Blends: Adds a lemony zip to tea blends.

Lemon Verbena (Aloysia triphylla) – the leaves are used fresh to make a strong lemon flavored tea most like oil of lemon
          Blends: herb teas made with licorice, mint or other lemon herbs


Catnip (Nepeta cataria) – leaves are used to produce a subtle lemon-minty relaxing tea.
Blends: Dried catnip is slightly bitter, best blended with other herbs

Peppermint (Mentha piperita) – the leaves are used to produce a cool, fresh,minty yet pungent brew
Blends: Combines well with other mints and fruit juices especially pineapple juice plus makes a wonderfully refreshing iced tea

Spearmint (Mentha cardiaca) – the leaves are used to produce a cool fresh
mint taste
Blends: Excellent blending herb that has a milder, cooler flavor than peppermint & combines well with orange, hibiscus, and green tea. 


German Chamomile (Matricaria recutita) – small, daisy-like flowers are used to produce a light sweet, apple like taste and aroma
          Blends: Combines well with lemon herbs, mints or hibiscus flowers

Jasmine flower (Jasminum officinale) – the fragrant blossoms are used to produce delicate fruity and floral notes
Blends: The classic flavor of jasmine lends itself to many blends

Lavender (Lavendula officinalis) – the flowers are used to produce a slightly sweet, highly aromatic floral flavor
          Blends: The flavor can be a bit perfumey, so use sparingly

Rose Petals & Buds (Rosa spp) – just the petals or buds of fragrant organic varieties are used to produce a red tint and light floral flavor
Blends: Adds a delicate floral note that lingers to teas & blends


Cinnamon (Cinnamon cassia) – the bark is used to produce a warm spicy flavor
Blends: The warm spicy flavor of cinnamon is especially great paired with citrus & other spices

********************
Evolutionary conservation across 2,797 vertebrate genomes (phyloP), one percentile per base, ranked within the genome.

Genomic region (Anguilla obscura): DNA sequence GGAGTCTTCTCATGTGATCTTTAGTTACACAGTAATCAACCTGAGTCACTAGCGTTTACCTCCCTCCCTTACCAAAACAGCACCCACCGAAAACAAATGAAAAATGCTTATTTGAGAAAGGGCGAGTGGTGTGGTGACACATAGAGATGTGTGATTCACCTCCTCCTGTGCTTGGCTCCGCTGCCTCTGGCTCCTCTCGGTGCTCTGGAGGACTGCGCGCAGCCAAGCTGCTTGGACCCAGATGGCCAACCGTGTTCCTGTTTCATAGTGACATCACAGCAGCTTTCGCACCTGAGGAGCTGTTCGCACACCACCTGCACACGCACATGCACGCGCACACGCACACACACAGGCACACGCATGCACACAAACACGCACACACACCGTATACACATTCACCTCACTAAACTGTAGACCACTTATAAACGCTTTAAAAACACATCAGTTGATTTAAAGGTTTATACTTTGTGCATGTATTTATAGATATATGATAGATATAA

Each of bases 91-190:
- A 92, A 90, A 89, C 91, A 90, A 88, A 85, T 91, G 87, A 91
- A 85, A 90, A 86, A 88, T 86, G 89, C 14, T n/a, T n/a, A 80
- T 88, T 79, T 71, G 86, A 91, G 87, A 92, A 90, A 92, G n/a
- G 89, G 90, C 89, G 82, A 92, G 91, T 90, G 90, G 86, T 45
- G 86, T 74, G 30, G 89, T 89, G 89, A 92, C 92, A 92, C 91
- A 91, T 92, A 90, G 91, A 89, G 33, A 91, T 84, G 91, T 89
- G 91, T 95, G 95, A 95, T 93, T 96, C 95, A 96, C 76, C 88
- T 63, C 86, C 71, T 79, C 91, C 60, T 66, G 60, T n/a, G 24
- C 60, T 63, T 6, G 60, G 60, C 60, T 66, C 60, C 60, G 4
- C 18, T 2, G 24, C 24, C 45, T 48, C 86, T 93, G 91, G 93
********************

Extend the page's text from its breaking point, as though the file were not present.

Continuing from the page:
Ginger Root (Zingiber officinale) – the root is used fresh or dried to produce a tangy yet refreshing tea
          Blends: Spicy and warm addition to fruit and spice blends

Licorice Root (Glycyrrhiza glabra) – the root is used for its natural sweetness and anise aftertaste
Blends: Increases sweetness and harmonizes flavors


5.  For accent, add a small amount, usually about 1 part, of the following individual components or a combination:
        Spices (whole, cracked or ground)
          Dried or fresh edible flower petals
          Well-dried fruits
          Dried citrus peel
          Cocoa nibs
          Vanilla beans

6.  Mix the desired ingredients in small and manageable batches, about enough for a few cups, and then brew your combination and taste.  Use 1 teaspoons for a cup or 1 heaping tablespoons for a pot, add boiling water and steep 3-5mins depending on the base infusion.

7.  Be prepared to tweak the blend

8.  Once you have the desired blend, store in air-tight containers away from light, humidity and changes in temperature.  Blends that include leafy herbs and flowers may be stored for 8-12 months.  Blends made of bark, root, twigs, berries, and seeds no longer than 14-16 months.

9. Enjoy!


See these links for more information on available free presentations and demonstrations for your groups!


1 comment:

Carrie - A Sweet Spot: Home said...

Recently someone commented to me how they'd never heard of Rooibos tea and thought it must be some odd variety. I immediately told them that thanks to my mother-in-law, I'd had it and enjoyed it! :)